Asked and Answered
Posted July 7, 2011
President Obama's Twitter town hall yesterday was pretty neat - the Tweeter-in-Chief fielding questions from the public on a range of issues, including some on energy. The president trumpeted renewable energies while saying America needs to reduce dependence on oil. More on that below. First, some interesting context on renewables, from a live chat held last week by the Energy Department. Dr. Arun Majumdar, director of the department's Advanced Research Projects Agency-Energy, responded to the public's emails and Tweets for about 45 minutes. You can check out the video here. Key takeaways on renewables:
- Futuristic technologies, including biofuels, electrofuels and powerful car batteries, remain just that: in the future. "The technologies that are required to make us secure ... all of them do not quite exist today," Dr. Majumdar said.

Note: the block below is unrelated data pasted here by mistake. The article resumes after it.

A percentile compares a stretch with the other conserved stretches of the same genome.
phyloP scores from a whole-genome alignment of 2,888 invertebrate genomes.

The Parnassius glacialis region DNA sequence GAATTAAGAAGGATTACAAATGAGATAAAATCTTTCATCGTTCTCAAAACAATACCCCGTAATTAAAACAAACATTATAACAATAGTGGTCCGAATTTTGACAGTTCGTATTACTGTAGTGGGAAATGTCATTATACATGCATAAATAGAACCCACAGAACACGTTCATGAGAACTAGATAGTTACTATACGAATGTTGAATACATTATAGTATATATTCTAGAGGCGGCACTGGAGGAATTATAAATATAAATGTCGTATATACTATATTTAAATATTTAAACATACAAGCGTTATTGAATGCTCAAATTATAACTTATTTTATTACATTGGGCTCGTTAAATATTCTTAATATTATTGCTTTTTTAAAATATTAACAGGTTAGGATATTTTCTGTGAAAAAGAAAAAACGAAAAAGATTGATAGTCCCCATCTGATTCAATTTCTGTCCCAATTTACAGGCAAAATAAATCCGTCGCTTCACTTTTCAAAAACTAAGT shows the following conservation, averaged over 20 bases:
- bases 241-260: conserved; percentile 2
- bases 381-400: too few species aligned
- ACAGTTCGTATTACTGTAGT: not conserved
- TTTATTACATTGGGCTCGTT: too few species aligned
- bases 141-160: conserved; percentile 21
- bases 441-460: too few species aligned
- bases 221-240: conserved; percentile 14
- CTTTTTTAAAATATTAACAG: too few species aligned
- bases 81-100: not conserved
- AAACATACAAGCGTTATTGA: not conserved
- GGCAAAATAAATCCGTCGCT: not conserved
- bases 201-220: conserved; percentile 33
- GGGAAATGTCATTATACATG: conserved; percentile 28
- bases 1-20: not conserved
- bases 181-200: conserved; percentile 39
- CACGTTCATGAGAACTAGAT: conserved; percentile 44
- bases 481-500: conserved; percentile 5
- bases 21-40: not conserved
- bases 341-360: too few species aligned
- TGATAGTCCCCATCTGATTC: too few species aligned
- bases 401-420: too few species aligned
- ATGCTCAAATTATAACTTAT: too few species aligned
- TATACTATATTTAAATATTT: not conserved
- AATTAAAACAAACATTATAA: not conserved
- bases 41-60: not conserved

- To impact nationally, car batteries must double the energy intensity of current lithium batteries, at one-third the cost, Majumdar said. "That battery really does not exist today," he said. "Not just in the United States but anywhere in the world."
- Electrofuels - using microorganisms to harness chemical or electrical energy to convert carbon dioxide into liquid fuels - are 10 to 20 years from hitting the market.
Given the above, the most obvious question is: So, what's going on with oil and natural gas, which according to the Energy Information Administration (EIA) is supplying most of our energy right now and will continue to do so into the 2030s? Majumdar fielded a couple questions like that:
Why not cut red tape for domestic energy production? Won't cheaper energy and more jobs lead to alternative energy? Majumdar:
"In the last few years we have increased our domestic oil production significantly, and that has led to a lot of jobs. But in the long term we have to realize we have to reduce the imports of oil because that, as I mentioned, is a source of national security as well as economic prosperity. And to have only one fuel in the transportation sector, which is oil, as I said, makes us vulnerable. So we need options."